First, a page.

The technological revolution has brought great changes to our lives – and agriculture is no exception. Today, it’s increasingly common to see sensors or drones as essential tools in the agronomical engineer or farmer’s toolkit.
The number of startups around the world that have created tech products with the purpose of making agriculture more efficient, precise and productive have increased exponentially since 2013. The values of investment in the sector have increased significantly as well.
This movement has a name – agriculture technology, or AgTech.
Saving the world with more efficient agriculture
2014 was the year that saw AgTech truly take off, with 2.36 billion dollars invested across 264 deals, according to AgFunder. Amongst some of the most notable AgTech investors are companies like Google Ventures, Microsoft, and Bayer.
Several global trends allowed or precipitated the emergence and popularity of agriculture technology, according to Deloitte: a growing world population – the UN predicts that in 2050 it will reach 9.73 billion; technological innovations (from connected devices to autonomous vehicles); the demand for more sustainable practices from consumers; among other factors.
The demographic issue is particularly relevant. The major increase in global population means that by 2050 agriculture will have to produce almost 50% more than what it produced in 2012 to feed everyone, according to FAO.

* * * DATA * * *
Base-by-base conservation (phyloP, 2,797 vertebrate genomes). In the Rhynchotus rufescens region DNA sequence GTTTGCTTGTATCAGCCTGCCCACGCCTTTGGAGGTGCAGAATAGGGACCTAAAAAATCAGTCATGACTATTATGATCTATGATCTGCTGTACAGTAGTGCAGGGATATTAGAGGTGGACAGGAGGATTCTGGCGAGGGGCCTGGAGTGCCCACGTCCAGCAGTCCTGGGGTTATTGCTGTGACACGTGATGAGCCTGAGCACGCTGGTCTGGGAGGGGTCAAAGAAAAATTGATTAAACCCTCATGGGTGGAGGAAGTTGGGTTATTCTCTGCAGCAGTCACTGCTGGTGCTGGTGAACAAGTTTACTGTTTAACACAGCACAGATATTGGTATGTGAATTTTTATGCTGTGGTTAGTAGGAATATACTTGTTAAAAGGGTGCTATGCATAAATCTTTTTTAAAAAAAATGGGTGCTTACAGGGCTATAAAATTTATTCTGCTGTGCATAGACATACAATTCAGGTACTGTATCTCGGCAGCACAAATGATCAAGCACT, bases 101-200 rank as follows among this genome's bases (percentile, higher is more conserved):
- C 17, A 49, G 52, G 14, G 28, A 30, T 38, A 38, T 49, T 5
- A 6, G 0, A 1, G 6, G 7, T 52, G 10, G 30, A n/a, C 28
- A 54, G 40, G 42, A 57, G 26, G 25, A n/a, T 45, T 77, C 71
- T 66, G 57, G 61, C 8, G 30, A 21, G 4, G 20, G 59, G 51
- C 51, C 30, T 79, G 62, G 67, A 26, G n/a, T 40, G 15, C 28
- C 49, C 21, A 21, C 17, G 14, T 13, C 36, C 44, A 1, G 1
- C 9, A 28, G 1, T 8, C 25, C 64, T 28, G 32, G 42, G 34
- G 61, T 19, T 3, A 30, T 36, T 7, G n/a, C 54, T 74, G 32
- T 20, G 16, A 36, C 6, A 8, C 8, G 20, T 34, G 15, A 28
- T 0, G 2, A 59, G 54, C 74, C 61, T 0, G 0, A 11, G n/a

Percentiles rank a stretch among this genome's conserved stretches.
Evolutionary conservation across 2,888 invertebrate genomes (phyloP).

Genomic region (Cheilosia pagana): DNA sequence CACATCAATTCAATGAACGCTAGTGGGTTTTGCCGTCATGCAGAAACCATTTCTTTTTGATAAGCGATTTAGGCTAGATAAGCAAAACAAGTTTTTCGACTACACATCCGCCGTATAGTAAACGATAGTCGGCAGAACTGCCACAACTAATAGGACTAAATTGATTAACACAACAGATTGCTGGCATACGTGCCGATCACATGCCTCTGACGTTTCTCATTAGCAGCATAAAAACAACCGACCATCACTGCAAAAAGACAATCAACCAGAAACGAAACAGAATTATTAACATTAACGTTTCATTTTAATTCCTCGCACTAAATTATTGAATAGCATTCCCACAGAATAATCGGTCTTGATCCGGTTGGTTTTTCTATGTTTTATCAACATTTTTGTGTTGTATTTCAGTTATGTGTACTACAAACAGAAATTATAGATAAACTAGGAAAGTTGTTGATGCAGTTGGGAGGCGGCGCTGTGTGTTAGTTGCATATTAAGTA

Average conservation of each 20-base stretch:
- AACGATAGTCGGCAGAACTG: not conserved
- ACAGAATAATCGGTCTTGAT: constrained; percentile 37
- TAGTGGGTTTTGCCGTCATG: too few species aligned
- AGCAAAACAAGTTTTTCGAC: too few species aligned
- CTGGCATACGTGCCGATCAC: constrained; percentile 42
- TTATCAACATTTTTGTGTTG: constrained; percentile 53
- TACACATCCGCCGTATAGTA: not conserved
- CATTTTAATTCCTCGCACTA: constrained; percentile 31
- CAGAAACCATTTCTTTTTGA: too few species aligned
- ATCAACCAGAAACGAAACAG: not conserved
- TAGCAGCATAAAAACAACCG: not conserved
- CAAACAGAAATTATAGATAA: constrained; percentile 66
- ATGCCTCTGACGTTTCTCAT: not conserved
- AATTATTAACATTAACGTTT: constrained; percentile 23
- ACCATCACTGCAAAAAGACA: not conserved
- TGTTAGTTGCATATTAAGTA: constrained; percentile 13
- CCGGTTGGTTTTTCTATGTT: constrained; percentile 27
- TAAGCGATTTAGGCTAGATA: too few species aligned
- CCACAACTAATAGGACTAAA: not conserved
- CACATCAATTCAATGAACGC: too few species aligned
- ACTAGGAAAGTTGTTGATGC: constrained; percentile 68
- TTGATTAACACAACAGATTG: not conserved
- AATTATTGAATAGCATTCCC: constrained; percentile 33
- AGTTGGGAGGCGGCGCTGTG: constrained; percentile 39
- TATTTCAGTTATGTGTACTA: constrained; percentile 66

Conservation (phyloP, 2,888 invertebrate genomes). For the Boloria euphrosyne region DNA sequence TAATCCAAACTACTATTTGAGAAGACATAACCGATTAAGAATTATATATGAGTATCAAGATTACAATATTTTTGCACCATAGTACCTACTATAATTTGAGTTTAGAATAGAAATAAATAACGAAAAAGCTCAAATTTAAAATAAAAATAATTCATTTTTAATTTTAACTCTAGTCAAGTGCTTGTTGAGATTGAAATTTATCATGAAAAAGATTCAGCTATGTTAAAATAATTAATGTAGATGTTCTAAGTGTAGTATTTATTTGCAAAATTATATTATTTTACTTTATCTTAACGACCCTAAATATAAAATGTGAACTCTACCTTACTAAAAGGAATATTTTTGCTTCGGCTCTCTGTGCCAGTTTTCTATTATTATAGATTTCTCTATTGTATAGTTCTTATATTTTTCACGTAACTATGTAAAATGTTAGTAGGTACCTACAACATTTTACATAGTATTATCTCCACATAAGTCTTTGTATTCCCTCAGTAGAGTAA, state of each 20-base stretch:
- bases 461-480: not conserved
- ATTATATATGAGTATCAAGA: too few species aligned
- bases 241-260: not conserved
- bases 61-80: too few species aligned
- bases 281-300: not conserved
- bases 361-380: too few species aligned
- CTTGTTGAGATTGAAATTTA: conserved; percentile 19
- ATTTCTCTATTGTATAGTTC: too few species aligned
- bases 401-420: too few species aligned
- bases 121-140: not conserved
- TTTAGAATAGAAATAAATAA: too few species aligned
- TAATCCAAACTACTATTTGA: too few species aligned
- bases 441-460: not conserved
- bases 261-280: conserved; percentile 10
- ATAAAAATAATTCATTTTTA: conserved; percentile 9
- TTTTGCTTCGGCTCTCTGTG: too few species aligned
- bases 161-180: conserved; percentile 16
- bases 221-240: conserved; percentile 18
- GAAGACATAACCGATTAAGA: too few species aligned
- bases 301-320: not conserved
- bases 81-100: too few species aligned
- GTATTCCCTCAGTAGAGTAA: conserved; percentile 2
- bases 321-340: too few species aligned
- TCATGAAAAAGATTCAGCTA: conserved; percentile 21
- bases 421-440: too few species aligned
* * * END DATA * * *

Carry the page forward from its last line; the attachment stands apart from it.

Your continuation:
That’s why specialists and companies agree: making agricultural productions more efficient, making more with less, is urgent.
From apps to robots
AgTech companies can be grouped into different segments. Each of them aims to solve specific problems within the larger problem of agriculture productivity. According to AgFunder, these are the key areas:
Farm management software, sensors, and IoT
Farm management and monitoring apps that seek to diminish water expenditure or prevent the effects of plagues and diseases, sensors that supply real-time data about crops and the connectivity between the devices and the software, originating data that helps decision-making, belong to this segment of AgTech.
This is where vertical farming, hydroponics, aquaponics, and smart indoor farms – the most recent players in AgTech – fit in.
Robotics and automatization
Drones, robots and other agriculture automatization technologies make up another segment within AgTech. Drones with hyperspectral cameras, for instance, can capture images of crops that work like health maps, displaying problem areas. As for robotics, several companies have developed innovative solutions: robots that can fertilize crops, prune grapevines or weed invasive plants.
Bioenergy and biomaterials
In this area, the highlight goes to biologically produced agrochemicals, bioplastics, bioenergy and bioengineering based on microbes that can make plants more resistant.
Food technology and innovative foods
Since it takes about 17.5 pounds of grain to produce 2 pounds of meat, several companies are creating plant-based replacements for animal protein – sustainable protein.
It’s official: AgTech is here to stay. Get to know Agroop’s technology for more efficient crop farming.